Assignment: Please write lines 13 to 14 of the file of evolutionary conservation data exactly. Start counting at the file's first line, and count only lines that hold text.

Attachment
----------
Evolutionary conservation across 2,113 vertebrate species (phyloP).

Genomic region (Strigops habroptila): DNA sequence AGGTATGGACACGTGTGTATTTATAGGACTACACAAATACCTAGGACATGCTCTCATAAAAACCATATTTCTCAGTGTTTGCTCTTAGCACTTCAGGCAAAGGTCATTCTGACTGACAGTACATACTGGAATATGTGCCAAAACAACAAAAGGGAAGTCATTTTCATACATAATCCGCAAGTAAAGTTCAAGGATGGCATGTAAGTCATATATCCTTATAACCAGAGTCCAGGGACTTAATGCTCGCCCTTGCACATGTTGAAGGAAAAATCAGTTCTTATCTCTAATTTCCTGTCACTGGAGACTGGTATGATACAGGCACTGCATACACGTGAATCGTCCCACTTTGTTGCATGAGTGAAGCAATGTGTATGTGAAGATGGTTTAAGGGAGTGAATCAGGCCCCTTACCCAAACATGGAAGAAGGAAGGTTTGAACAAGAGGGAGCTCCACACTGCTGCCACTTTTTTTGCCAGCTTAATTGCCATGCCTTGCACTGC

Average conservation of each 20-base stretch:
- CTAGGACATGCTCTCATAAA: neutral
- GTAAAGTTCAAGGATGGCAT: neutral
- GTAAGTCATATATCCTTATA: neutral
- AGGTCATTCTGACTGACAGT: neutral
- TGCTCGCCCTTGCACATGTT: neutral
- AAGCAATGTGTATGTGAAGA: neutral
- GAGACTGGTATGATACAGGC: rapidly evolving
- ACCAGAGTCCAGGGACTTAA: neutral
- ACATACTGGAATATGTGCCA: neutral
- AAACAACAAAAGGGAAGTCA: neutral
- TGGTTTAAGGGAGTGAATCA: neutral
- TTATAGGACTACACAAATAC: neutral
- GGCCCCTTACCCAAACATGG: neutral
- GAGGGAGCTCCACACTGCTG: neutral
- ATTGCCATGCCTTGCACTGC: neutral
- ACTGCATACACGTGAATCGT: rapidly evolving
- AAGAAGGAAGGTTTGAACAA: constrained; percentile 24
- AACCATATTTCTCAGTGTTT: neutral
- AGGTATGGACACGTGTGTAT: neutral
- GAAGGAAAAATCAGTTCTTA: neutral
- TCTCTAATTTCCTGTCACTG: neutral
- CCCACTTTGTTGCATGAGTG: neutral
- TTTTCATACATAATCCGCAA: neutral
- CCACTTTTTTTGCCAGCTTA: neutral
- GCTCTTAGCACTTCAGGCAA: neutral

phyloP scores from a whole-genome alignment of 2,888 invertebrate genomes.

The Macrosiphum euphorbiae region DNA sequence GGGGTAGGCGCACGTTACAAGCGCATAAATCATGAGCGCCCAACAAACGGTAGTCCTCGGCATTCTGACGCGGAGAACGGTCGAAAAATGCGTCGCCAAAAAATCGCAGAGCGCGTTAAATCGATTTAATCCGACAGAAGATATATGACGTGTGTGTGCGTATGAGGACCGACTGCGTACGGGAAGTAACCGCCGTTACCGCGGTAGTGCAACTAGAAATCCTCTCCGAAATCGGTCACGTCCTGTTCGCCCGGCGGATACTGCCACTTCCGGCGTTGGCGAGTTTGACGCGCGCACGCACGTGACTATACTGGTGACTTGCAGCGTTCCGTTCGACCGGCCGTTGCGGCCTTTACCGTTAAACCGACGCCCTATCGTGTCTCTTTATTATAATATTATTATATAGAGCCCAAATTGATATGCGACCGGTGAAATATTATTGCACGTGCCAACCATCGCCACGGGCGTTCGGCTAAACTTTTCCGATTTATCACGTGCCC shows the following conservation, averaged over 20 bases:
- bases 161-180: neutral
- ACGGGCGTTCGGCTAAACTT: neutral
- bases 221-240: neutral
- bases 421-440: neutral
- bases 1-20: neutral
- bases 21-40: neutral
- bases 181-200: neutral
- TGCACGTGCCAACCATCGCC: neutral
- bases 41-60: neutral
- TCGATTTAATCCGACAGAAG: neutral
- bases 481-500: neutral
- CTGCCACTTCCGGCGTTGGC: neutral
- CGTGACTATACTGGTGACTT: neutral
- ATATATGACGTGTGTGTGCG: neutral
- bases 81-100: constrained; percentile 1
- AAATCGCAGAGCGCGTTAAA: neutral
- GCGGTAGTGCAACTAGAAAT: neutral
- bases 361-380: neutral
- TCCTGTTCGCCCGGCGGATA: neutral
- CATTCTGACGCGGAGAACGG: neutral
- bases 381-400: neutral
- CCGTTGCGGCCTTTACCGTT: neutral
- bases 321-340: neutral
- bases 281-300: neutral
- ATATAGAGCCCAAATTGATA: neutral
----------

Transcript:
- AAACAACAAAAGGGAAGTCA: neutral
- TGGTTTAAGGGAGTGAATCA: neutral